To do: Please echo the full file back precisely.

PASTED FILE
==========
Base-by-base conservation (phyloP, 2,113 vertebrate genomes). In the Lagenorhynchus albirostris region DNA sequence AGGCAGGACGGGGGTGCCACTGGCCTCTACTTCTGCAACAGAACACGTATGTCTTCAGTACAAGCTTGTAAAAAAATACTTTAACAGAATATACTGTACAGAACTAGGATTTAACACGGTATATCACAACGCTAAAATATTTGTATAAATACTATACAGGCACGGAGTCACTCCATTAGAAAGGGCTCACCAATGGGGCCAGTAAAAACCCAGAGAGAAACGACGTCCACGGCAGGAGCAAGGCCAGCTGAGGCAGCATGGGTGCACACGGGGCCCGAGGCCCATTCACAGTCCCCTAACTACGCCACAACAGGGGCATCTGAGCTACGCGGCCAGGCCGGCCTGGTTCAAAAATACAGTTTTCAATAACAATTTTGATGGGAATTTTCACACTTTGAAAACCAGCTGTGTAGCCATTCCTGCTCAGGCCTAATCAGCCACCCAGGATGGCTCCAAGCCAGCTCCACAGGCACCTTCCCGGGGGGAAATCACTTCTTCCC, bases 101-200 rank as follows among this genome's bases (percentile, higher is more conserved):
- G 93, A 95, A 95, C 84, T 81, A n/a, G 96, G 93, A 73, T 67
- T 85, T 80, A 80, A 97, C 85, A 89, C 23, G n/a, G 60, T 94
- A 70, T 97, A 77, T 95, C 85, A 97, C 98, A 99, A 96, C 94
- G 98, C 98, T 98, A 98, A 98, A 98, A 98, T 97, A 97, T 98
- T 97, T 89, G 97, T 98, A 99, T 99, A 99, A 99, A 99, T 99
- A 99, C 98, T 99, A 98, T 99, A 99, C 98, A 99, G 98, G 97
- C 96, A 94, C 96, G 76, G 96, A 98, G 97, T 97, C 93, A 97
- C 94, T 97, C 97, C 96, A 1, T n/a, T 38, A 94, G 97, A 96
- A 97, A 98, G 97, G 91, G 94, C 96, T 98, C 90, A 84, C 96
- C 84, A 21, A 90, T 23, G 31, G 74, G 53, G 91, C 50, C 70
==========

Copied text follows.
Base-by-base conservation (phyloP, 2,113 vertebrate genomes). In the Lagenorhynchus albirostris region DNA sequence AGGCAGGACGGGGGTGCCACTGGCCTCTACTTCTGCAACAGAACACGTATGTCTTCAGTACAAGCTTGTAAAAAAATACTTTAACAGAATATACTGTACAGAACTAGGATTTAACACGGTATATCACAACGCTAAAATATTTGTATAAATACTATACAGGCACGGAGTCACTCCATTAGAAAGGGCTCACCAATGGGGCCAGTAAAAACCCAGAGAGAAACGACGTCCACGGCAGGAGCAAGGCCAGCTGAGGCAGCATGGGTGCACACGGGGCCCGAGGCCCATTCACAGTCCCCTAACTACGCCACAACAGGGGCATCTGAGCTACGCGGCCAGGCCGGCCTGGTTCAAAAATACAGTTTTCAATAACAATTTTGATGGGAATTTTCACACTTTGAAAACCAGCTGTGTAGCCATTCCTGCTCAGGCCTAATCAGCCACCCAGGATGGCTCCAAGCCAGCTCCACAGGCACCTTCCCGGGGGGAAATCACTTCTTCCC, bases 101-200 rank as follows among this genome's bases (percentile, higher is more conserved):
- G 93, A 95, A 95, C 84, T 81, A n/a, G 96, G 93, A 73, T 67
- T 85, T 80, A 80, A 97, C 85, A 89, C 23, G n/a, G 60, T 94
- A 70, T 97, A 77, T 95, C 85, A 97, C 98, A 99, A 96, C 94
- G 98, C 98, T 98, A 98, A 98, A 98, A 98, T 97, A 97, T 98
- T 97, T 89, G 97, T 98, A 99, T 99, A 99, A 99, A 99, T 99
- A 99, C 98, T 99, A 98, T 99, A 99, C 98, A 99, G 98, G 97
- C 96, A 94, C 96, G 76, G 96, A 98, G 97, T 97, C 93, A 97
- C 94, T 97, C 97, C 96, A 1, T n/a, T 38, A 94, G 97, A 96
- A 97, A 98, G 97, G 91, G 94, C 96, T 98, C 90, A 84, C 96
- C 84, A 21, A 90, T 23, G 31, G 74, G 53, G 91, C 50, C 70